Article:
Civil Litigation: Possible Breach of Contract Remedies
As a business law attorney, I am acutely aware of how important small and medium-sized businesses are to the American economy. In many ways, they are considered to be the backbone of the entire system. Almost all such companies rely, to some extent, on a variety of business contracts and other types of business agreements. Contracts can be used to formalize buy or sell agreements, loan terms, employment relationships, and many other considerations.
When you enter into a contractual agreement, you likely have a number of expectations. First, you expect to live up to the provisions of the contract. Equally important is your expectation that the other party will do the same on their end. If the other party does not maintain their obligations, you could be able to file a breach of contract lawsuit. If the court agrees that the other party breached the contract, you may be entitled to one (or more) legal remedies.
Financial Restitution and Damages
When a person or entity violates a contract with someone else, the law presumes that the non-offending party should enjoy the benefits guaranteed by the original agreement. If the contract was totally breached and the breach made the contract unsalvageable, the court may award the injured party financial damages equal to what they expected to receive if the contract had not been breached. If the breach was partial, the injured party could recover the costs associated with finding another contract partner.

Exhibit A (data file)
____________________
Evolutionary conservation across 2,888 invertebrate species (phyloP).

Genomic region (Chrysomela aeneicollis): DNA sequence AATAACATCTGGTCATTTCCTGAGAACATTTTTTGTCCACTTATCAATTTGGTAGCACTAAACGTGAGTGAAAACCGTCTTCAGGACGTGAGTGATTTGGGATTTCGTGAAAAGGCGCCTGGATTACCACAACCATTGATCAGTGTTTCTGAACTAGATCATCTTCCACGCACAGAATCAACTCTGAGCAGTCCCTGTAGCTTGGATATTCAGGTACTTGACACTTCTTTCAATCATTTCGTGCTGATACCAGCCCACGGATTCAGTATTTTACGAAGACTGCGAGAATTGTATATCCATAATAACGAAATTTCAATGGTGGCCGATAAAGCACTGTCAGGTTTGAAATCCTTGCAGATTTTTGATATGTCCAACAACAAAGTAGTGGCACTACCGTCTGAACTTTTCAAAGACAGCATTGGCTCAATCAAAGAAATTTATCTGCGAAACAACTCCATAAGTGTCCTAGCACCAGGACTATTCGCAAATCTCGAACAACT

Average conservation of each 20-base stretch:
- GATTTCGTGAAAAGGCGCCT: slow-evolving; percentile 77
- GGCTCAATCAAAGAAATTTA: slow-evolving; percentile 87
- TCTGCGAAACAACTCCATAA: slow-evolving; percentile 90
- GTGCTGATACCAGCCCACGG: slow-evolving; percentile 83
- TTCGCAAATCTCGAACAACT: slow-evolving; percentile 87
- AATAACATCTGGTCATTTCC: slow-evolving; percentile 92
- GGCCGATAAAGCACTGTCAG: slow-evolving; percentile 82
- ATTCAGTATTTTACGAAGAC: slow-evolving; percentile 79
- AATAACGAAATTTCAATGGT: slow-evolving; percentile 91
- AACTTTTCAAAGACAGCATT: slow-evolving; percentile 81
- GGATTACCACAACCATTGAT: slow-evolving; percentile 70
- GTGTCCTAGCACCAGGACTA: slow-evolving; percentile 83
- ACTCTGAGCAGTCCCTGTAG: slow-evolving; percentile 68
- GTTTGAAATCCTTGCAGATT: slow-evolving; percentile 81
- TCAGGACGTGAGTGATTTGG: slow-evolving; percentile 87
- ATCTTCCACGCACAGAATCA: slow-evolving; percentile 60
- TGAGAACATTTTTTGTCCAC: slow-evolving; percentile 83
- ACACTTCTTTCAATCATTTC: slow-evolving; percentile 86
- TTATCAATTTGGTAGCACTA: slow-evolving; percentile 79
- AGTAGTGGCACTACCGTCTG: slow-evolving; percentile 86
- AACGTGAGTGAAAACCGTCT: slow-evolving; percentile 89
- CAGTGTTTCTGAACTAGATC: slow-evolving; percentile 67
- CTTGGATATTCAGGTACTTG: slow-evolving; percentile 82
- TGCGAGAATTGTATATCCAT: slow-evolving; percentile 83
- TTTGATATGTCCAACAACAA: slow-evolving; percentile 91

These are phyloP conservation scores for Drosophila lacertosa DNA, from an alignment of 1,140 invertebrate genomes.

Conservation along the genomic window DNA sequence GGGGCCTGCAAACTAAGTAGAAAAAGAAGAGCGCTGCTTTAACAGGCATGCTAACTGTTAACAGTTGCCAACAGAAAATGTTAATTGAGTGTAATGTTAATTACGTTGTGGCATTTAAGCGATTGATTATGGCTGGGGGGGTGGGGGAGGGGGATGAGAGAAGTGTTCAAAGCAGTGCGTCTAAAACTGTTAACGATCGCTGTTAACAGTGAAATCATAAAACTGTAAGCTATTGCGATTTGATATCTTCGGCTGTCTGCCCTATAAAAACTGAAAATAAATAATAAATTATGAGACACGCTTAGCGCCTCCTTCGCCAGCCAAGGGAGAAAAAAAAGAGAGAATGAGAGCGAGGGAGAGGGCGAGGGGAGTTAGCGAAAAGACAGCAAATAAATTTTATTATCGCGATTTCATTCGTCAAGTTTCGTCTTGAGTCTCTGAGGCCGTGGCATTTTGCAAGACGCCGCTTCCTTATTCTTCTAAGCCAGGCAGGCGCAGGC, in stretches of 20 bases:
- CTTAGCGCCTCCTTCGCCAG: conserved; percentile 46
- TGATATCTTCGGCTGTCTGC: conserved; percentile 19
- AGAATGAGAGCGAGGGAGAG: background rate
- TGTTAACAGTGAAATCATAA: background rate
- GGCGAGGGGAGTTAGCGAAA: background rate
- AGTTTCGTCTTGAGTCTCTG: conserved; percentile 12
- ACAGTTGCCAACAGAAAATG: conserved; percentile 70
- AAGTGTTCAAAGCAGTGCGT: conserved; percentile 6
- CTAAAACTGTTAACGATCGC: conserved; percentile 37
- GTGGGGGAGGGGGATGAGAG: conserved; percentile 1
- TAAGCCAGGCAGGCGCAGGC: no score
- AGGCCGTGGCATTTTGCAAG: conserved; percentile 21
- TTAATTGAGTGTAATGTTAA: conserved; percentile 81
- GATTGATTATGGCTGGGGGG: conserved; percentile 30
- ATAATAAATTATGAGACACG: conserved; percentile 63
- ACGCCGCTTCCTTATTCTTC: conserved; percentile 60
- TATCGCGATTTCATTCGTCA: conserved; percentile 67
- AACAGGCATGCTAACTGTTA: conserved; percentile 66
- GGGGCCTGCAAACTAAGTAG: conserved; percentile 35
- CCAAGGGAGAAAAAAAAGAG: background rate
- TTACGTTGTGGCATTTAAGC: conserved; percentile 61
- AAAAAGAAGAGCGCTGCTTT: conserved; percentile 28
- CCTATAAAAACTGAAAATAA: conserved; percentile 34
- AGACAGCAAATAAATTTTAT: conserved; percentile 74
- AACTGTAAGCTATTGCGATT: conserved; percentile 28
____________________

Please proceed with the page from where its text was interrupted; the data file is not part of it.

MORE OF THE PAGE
In some situations, the court may order restitution, which means that the injured party would be made whole again financially. Restitution is typically saved for cases in which the contract is voided altogether due to the offending party’s unwillingness or inability to comply.
Rescissions and Reformations
It is possible for a business owner to sign a contract by mistake or because of duress, fraud, or undue influence. If this has happened to you, you may be able to have your contract voided or restructured with more reasonable provisions. If the court sets the contract aside and absolves both parties of their obligations, this is called a rescission. If, however, the court opts for a reformation, it may restructure the contract to address any problems. Reformations are not very common, as courts are generally hesitant to impose non-negotiated contractual obligations on individuals or entities.
The last option the court has in a breach of contract case is to order the offending party to comply with the original terms of the contract. Specific performance orders are often used when financial damages are not appropriate to fix the problems caused by the breach. Once specific performance has been ordered, the offending party may be held in contempt of court for refusing to comply. A contempt of court finding could result in additional penalties and sanctions.
We Are Here to Help
If you or your company has been affected by a breach of contract, contact an experienced Naperville business law attorney. Our team will help you understand your options for taking action and provide skilled counsel along the way. Call 630-756-1160 for a confidential consultation at the Gierach Law Firm today.